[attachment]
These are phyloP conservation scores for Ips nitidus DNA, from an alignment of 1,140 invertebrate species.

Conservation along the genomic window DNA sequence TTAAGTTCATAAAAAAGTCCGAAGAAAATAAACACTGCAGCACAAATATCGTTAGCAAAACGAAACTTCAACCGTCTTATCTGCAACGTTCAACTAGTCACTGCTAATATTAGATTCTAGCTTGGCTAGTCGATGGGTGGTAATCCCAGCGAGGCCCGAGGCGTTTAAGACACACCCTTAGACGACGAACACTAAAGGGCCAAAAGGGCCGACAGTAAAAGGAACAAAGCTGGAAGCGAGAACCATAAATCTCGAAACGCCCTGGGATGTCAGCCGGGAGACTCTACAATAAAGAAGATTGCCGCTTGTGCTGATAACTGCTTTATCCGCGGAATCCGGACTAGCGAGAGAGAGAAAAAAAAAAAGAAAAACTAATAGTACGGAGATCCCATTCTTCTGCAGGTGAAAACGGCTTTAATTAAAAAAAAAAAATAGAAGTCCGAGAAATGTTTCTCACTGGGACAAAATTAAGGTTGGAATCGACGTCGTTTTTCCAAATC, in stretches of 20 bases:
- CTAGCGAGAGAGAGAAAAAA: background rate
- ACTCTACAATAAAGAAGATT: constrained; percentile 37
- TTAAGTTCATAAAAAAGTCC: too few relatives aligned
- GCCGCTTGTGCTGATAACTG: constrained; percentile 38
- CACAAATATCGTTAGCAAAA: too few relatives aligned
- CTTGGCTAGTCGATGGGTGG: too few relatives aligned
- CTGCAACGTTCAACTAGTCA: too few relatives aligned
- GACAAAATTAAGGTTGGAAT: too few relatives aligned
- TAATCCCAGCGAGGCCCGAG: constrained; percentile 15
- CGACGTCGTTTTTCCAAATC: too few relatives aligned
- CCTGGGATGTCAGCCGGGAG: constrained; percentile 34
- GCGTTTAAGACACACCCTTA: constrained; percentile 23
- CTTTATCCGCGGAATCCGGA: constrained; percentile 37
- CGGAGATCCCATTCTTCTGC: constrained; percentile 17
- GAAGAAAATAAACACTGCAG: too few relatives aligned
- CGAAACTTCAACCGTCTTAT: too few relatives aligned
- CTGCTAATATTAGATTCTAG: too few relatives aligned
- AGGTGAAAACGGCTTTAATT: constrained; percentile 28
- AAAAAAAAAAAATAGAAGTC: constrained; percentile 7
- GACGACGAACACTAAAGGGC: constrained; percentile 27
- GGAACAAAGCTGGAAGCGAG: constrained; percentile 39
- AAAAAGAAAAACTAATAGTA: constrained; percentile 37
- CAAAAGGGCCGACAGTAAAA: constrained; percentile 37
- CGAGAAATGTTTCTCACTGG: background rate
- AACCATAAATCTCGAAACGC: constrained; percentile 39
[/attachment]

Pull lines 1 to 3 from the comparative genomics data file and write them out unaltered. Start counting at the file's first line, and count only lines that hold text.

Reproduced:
These are phyloP conservation scores for Ips nitidus DNA, from an alignment of 1,140 invertebrate species.

Conservation along the genomic window DNA sequence TTAAGTTCATAAAAAAGTCCGAAGAAAATAAACACTGCAGCACAAATATCGTTAGCAAAACGAAACTTCAACCGTCTTATCTGCAACGTTCAACTAGTCACTGCTAATATTAGATTCTAGCTTGGCTAGTCGATGGGTGGTAATCCCAGCGAGGCCCGAGGCGTTTAAGACACACCCTTAGACGACGAACACTAAAGGGCCAAAAGGGCCGACAGTAAAAGGAACAAAGCTGGAAGCGAGAACCATAAATCTCGAAACGCCCTGGGATGTCAGCCGGGAGACTCTACAATAAAGAAGATTGCCGCTTGTGCTGATAACTGCTTTATCCGCGGAATCCGGACTAGCGAGAGAGAGAAAAAAAAAAAGAAAAACTAATAGTACGGAGATCCCATTCTTCTGCAGGTGAAAACGGCTTTAATTAAAAAAAAAAAATAGAAGTCCGAGAAATGTTTCTCACTGGGACAAAATTAAGGTTGGAATCGACGTCGTTTTTCCAAATC, in stretches of 20 bases:
- CTAGCGAGAGAGAGAAAAAA: background rate